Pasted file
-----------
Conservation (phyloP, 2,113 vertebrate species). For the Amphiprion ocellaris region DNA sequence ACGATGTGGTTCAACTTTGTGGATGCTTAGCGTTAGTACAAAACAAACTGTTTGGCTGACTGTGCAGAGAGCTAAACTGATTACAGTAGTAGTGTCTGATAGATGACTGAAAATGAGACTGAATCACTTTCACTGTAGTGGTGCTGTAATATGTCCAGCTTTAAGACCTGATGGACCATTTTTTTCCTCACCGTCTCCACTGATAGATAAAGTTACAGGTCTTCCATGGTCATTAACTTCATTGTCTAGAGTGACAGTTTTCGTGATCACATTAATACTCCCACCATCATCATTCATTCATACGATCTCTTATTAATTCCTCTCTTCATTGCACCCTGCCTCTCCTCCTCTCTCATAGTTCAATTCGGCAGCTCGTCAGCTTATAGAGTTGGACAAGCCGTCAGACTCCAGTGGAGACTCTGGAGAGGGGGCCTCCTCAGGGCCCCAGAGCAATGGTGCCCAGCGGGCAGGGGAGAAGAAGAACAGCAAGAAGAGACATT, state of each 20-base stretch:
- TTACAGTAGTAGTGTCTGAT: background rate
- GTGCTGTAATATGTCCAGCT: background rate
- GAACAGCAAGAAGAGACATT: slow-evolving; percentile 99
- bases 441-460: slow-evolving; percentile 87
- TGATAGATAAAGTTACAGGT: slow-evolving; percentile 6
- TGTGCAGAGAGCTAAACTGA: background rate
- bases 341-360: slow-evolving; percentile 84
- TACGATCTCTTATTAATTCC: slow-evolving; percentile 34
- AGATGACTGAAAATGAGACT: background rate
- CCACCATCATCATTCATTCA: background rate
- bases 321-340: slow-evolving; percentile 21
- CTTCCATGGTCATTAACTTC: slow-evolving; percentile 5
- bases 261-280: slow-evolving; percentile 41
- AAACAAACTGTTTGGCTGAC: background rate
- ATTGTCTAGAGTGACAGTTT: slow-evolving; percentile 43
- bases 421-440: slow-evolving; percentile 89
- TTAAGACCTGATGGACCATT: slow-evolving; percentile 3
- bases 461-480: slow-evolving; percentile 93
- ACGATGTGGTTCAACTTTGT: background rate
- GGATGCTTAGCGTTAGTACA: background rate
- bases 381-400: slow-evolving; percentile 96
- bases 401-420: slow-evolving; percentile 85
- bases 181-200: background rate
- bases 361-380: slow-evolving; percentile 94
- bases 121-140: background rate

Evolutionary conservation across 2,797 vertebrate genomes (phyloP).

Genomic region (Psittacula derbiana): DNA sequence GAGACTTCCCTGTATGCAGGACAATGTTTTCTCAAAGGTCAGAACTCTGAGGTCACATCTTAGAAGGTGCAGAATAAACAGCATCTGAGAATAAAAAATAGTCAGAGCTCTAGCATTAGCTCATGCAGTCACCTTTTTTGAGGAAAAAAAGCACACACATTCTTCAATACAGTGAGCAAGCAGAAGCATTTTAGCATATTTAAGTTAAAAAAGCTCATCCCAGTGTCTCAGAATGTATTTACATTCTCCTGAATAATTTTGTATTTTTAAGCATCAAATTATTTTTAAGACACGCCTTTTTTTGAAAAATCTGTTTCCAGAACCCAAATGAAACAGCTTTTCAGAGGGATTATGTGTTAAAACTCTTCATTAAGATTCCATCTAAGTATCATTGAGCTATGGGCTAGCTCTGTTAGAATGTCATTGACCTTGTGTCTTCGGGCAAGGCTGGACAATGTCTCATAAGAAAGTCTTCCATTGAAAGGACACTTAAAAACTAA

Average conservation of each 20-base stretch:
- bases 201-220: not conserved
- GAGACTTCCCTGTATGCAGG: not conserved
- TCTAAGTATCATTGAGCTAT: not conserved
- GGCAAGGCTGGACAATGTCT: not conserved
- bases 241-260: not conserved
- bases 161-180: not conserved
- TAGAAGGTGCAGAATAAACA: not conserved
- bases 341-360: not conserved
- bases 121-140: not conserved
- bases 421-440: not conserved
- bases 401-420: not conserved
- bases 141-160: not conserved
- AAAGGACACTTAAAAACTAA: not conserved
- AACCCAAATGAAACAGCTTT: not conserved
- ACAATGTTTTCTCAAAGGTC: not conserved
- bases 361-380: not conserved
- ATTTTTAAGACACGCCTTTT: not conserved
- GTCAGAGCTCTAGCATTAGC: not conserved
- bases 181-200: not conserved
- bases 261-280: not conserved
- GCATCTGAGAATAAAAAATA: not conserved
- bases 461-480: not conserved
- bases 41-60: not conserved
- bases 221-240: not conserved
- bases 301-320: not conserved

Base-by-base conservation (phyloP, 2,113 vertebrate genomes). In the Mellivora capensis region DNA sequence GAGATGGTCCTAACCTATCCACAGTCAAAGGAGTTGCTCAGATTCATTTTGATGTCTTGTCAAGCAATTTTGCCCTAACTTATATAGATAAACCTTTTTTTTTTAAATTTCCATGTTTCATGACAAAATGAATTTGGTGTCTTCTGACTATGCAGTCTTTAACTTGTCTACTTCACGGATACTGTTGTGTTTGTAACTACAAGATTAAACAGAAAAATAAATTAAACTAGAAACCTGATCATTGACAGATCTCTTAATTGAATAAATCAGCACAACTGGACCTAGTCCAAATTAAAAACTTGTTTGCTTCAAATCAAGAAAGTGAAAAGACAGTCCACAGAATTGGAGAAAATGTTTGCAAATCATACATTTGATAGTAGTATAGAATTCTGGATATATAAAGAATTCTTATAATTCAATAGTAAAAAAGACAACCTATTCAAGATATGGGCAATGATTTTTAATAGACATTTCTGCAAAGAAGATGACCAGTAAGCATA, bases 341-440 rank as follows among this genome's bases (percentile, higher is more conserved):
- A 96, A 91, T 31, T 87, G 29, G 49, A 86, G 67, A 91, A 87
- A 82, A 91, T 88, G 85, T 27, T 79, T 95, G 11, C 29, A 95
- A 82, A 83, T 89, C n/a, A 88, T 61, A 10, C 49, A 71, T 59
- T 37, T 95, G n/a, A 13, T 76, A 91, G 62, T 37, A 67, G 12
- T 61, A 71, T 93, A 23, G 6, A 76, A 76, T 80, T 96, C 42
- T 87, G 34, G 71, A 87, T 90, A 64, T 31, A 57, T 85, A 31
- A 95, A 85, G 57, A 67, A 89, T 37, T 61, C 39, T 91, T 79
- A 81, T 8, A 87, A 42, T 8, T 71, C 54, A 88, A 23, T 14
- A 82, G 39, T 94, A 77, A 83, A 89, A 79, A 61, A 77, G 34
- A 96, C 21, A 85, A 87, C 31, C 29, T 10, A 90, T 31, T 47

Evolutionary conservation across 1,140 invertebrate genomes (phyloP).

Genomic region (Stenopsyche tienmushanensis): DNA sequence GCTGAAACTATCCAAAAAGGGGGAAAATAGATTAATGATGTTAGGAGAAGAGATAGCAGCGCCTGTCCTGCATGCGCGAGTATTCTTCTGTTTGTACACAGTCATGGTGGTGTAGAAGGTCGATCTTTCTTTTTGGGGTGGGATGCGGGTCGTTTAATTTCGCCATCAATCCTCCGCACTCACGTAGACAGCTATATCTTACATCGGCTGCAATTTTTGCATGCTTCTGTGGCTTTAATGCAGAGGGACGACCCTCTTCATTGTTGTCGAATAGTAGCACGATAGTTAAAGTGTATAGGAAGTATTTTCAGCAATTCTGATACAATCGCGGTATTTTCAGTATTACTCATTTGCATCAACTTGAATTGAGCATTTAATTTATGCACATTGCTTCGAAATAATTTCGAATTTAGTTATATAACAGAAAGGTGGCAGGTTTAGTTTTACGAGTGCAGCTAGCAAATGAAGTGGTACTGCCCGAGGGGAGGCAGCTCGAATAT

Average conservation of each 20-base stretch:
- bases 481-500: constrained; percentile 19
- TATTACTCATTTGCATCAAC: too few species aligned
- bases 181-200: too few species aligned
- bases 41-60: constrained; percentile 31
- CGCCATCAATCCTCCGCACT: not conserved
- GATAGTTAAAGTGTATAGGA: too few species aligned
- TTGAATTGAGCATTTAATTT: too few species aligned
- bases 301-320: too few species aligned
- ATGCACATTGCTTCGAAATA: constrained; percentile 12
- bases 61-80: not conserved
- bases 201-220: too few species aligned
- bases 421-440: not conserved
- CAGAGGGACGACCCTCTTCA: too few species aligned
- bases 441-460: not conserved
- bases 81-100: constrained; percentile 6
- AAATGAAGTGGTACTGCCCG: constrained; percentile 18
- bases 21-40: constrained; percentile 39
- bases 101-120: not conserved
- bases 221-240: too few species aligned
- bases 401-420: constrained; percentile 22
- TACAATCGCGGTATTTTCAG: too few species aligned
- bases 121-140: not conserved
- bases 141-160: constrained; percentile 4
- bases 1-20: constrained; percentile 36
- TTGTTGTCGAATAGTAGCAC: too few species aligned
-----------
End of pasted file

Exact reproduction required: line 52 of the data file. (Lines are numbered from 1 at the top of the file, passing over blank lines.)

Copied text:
- bases 41-60: not conserved